Rabbit Room Press, 2017.  Ages 7-11.     Amazon     •   Barnes & Noble     •      The Rabbit Room      •  Indiebound

Rabbit Room Press, 2017.  Ages 7-11. 
Amazon • Barnes & Noble •  The Rabbit Room  Indiebound

Henry and the Chalk Dragon

In the town of Squashbuckle, just about anything can happen, and when Henry Penwhistle draws a mighty Chalk Dragon on his door, the dragon does what Henry least expects—it runs away. Now Henry’s art is out in the world for everyone to see, and it’s causing trouble for him and his schoolmates Oscar and Jade. If they don’t stop it, the entire town could be doomed!

To vanquish the threat of a rampaging Chalk Dragon, Sir Henry Penwhistle, Knight of La Muncha Elementary School, is going to have to do more than just catch his art—he’s going to have to let his imagination run wild. And that takes bravery.

Illustrations © Benjamin Schipper

Altogether, a delicious faceoff between forces of conformity and creativity run amok, spiced with offbeat names as well as insights expressed with eloquent simplicity.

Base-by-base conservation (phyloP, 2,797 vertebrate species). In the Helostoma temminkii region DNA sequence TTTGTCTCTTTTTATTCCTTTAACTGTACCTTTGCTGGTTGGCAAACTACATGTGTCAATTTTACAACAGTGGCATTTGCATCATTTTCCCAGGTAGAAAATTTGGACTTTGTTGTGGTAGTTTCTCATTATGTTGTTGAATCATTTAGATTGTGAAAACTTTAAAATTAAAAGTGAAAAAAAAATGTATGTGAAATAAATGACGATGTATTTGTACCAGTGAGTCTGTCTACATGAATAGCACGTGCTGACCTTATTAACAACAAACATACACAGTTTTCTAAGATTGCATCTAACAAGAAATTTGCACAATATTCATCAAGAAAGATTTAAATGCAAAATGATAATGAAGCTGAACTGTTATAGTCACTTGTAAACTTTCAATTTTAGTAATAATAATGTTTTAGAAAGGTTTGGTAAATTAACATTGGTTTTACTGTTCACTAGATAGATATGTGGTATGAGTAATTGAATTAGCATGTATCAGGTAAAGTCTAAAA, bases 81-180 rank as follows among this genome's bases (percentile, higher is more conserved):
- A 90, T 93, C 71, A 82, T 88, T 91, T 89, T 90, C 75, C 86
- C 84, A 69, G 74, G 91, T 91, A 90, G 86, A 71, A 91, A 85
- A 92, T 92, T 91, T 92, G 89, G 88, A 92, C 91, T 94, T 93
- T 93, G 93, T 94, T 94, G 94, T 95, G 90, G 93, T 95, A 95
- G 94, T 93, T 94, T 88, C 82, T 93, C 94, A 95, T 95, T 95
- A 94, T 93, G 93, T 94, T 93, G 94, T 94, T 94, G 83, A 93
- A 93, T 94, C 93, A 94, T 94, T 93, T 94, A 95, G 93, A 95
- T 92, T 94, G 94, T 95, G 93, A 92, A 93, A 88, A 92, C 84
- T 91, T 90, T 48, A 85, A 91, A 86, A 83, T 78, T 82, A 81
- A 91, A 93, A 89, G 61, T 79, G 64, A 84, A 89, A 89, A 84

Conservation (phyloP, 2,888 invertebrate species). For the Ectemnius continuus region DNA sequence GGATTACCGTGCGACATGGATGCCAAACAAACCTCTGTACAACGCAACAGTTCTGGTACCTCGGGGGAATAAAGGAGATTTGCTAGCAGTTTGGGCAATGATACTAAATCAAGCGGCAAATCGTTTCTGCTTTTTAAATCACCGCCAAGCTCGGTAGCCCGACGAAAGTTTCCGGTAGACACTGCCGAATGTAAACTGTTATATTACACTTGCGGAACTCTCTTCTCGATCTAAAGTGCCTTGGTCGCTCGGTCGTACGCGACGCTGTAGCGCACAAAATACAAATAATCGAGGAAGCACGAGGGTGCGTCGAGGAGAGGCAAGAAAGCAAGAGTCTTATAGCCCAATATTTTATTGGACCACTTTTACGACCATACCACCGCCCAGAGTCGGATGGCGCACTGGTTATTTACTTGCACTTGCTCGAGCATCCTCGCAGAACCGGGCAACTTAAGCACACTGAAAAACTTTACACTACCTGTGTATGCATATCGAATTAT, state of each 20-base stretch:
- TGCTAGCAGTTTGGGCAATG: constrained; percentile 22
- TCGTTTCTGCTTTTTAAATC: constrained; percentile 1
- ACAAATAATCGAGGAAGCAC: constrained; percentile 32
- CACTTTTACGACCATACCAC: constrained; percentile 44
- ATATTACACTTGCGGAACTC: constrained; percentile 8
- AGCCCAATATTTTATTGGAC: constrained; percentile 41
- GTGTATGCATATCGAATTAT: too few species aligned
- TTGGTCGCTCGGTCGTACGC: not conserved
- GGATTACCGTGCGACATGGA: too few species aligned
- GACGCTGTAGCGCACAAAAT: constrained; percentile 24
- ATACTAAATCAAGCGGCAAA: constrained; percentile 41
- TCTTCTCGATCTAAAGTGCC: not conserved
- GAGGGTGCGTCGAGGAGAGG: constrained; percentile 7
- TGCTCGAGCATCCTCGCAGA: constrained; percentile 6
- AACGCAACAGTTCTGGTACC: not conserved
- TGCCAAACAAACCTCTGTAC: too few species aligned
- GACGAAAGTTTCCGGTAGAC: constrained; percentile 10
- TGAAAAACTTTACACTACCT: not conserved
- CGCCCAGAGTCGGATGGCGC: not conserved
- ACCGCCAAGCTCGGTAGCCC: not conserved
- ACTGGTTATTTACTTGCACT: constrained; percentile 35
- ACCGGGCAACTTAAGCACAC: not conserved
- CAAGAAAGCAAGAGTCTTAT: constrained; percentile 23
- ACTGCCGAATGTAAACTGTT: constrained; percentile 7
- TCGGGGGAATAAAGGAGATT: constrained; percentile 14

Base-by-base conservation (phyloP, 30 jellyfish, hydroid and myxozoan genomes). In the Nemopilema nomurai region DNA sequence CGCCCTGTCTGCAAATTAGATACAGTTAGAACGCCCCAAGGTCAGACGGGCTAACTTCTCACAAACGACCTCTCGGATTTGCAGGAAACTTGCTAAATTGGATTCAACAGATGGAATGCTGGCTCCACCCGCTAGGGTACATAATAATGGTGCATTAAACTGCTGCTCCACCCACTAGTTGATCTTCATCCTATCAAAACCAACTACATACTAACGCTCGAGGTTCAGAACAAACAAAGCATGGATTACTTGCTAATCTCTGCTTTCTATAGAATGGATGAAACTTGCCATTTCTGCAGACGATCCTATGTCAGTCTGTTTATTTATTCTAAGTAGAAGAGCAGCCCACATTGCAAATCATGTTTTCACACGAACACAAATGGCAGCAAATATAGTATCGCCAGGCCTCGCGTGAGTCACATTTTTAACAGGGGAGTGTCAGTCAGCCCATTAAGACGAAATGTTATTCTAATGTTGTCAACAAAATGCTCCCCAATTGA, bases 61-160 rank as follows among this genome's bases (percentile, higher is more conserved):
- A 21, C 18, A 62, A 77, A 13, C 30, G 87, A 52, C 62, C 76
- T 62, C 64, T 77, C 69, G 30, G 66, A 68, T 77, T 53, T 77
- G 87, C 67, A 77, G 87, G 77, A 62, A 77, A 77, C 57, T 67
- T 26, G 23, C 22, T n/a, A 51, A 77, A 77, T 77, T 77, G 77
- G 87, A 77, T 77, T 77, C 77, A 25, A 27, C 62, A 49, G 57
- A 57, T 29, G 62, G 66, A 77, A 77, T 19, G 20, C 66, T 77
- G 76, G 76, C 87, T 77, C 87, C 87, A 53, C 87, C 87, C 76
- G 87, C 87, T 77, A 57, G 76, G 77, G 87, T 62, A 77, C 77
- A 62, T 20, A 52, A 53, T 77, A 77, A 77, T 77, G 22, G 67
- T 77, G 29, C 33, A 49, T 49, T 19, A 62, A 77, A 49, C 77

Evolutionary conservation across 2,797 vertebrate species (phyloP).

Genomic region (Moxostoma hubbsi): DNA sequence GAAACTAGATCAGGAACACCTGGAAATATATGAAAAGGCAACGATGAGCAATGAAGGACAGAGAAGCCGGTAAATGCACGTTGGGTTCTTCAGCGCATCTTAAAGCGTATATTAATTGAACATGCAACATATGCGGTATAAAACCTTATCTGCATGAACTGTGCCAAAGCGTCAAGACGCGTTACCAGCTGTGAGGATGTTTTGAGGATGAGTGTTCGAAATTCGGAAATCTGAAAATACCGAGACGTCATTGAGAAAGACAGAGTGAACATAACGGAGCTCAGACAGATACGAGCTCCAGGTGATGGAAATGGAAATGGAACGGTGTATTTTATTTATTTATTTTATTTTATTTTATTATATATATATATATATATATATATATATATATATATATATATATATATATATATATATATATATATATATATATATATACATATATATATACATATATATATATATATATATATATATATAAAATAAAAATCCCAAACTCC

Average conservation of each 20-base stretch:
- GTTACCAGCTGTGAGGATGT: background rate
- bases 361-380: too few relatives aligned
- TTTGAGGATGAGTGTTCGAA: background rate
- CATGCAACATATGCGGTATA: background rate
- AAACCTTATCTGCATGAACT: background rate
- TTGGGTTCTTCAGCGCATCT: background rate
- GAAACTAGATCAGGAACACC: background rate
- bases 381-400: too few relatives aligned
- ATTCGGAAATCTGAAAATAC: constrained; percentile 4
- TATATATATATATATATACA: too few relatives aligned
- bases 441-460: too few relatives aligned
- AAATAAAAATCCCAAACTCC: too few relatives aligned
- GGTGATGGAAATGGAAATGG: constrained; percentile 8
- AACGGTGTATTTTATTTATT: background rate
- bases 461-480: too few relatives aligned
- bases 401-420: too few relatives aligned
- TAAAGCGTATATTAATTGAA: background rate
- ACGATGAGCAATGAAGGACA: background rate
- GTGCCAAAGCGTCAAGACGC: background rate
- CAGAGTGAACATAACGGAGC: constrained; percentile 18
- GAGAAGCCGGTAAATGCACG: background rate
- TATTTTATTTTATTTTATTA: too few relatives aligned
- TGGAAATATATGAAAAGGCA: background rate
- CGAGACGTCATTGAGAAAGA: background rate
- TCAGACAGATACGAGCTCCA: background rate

— Booklist (starred review)
A perfect title to hand to young readers looking for laughs along with a wild and crazy adventure.
— School Library Journal (starred review)
Jennifer Trafton has done it again, crafting a whimsical story that will delight readers young and old. For all who feel that they have art inside of them that needs to come out—this book will give you the courage to be who you are and make something beautiful for the world.
— Sarah Mackenzie, Read-Aloud Revival
Besides being a very funny and engaging story, Henry and the Chalk Dragon is a very wise book about the interplay between courage, creativity, and friendship. Jennifer Trafton has given us all a gift.
— Jonathan Rogers, author The Wilderking Trilogy
One of the absolute best read-aloud stories we have ever read.
— Plumfield and Paideia
It isn’t too often that you find a novel that is all about keeping your imagination.
— Unleashing Readers
You start reading some books and you know they are going to be a read aloud hit in the classroom. . . Young readers really connect to those characters because there is a little bit of each of them in Henry.
— NC Teacher Stuff
What happens when creativity is suppressed until it becomes its own sentient being? . . . Trafton has written a marvelous story about not worrying if you fit the mold.
— This Kid Reviews Books
Reading this book, I felt Trafton was talking just as much to me, the adult reader, as she was to her child audience. We adults often forget that we are all artists.
— House full of Bookworms